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Serling1

The Real Nicholas Flamel

Posted on 2011.07.21 at 21:20
Current Mood: amusedamused
Current Music: Stones - Neil Diamond
Like many of you, I have read all seven of J.K. Rowling’s Harry Potter books. If the name Nicholas Flamel seems familiar to you, it’s because he plays a small but vital role in the first book, Harry Potter and the Sorcerer’s Stone (Harry Potter and the Philosopher’s Stone to you Brits). Flamel is the owner of the stone, which confers immortality to him. But here’s something I recently learned that I found fascinating: there really was (is?) a historical figure named Nicholas Flamel, and according to legend, he achieved immortality and is still out there somewhere! Here are the basics:

Flamel was born sometime in the 1330s in France and became a scribe and manuscript dealer. In 1378, so the legend goes, he acquired a 21-page booklet from a relic seller. Over the next several years, Flamel and his wife translated the book’s arcane language and found themselves in possession of the ancient secrets of alchemy. They began creating gold and soon became wealthy philanthropists, noted for their generosity to the poor. But that was hardly the most remarkable recipe divined by Flamel from the pages of that ancient booklet, for he ultimately learned how to craft a Philosopher’s Stone, causing both he and his wife to become immortal.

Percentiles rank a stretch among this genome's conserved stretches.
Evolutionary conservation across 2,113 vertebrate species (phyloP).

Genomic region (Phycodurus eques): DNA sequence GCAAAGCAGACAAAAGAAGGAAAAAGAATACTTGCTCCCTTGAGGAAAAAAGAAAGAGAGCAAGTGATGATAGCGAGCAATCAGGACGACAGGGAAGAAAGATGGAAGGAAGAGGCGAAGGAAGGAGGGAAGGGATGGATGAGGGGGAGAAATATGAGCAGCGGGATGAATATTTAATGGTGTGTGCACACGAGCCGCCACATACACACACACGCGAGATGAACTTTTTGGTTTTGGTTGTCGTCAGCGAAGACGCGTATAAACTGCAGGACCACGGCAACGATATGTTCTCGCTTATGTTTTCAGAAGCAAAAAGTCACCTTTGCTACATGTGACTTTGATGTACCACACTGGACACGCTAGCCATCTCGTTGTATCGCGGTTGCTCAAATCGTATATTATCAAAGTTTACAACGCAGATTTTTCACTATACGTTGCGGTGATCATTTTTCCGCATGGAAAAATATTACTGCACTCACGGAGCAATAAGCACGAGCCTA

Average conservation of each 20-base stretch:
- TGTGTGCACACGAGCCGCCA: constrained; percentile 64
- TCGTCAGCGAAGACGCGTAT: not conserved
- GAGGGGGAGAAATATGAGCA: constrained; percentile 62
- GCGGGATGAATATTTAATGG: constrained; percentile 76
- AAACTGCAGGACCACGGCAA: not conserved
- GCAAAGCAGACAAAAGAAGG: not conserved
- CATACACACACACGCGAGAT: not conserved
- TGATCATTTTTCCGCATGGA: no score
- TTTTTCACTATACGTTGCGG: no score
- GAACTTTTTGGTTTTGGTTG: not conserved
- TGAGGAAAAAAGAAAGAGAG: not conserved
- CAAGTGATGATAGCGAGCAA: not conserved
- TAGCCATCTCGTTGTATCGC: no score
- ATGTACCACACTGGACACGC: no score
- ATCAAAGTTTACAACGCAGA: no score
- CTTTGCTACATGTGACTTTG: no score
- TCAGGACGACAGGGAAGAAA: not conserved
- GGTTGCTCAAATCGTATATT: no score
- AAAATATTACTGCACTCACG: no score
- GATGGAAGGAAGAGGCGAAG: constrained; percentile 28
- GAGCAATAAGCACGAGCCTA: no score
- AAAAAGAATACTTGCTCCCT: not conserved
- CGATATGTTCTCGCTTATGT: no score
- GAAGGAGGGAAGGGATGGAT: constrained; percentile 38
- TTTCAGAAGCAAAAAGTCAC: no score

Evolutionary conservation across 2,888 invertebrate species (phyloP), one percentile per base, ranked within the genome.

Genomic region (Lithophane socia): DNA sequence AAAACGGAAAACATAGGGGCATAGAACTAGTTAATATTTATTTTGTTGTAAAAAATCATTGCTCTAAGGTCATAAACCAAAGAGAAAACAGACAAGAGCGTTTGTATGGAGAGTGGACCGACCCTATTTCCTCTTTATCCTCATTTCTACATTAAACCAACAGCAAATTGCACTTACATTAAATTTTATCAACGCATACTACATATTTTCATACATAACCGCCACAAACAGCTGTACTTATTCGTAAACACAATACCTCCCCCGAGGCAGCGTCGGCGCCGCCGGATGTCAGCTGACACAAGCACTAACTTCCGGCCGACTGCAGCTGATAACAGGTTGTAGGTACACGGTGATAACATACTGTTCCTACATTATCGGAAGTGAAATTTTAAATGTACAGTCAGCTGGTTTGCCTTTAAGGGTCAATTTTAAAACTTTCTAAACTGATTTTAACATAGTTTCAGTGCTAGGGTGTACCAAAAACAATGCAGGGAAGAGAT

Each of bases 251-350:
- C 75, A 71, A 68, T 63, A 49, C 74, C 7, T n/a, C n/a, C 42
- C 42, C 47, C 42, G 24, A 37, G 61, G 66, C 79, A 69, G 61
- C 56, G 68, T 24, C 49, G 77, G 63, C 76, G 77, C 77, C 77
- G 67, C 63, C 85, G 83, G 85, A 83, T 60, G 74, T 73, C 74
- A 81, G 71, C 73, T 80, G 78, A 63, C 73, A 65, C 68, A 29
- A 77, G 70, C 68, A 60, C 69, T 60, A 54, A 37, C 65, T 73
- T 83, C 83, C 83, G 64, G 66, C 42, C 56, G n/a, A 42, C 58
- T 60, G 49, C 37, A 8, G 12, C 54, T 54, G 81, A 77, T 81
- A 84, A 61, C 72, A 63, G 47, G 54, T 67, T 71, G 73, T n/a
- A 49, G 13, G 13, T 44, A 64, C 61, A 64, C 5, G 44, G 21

In 1418, when he was in his 80s, Flamel presciently ordered his own casket and died soon thereafter. But a year later, a local priest, suspecting Flamel of faking his own death, hired a known grave robber to unearth Flamel’s body. The tomb was indeed empty. Flamel is rumored to still be living a quiet, unobtrusive life as a philanthropist. His house in Paris is still standing, and it is thought to be one of the oldest houses still standing in that city.

Whew!

And there are those who believe that while someone named Nicholas Flamel may indeed have inhabited 14th century Paris, the whole story about his alchemical exploits was created from whole cloth by the editors of texts on alchemy in the 17th century.

I don’t know; I wasn’t there.

But I thought it was pretty cool of Rowling to work Flamel into her work of undisputed fiction.

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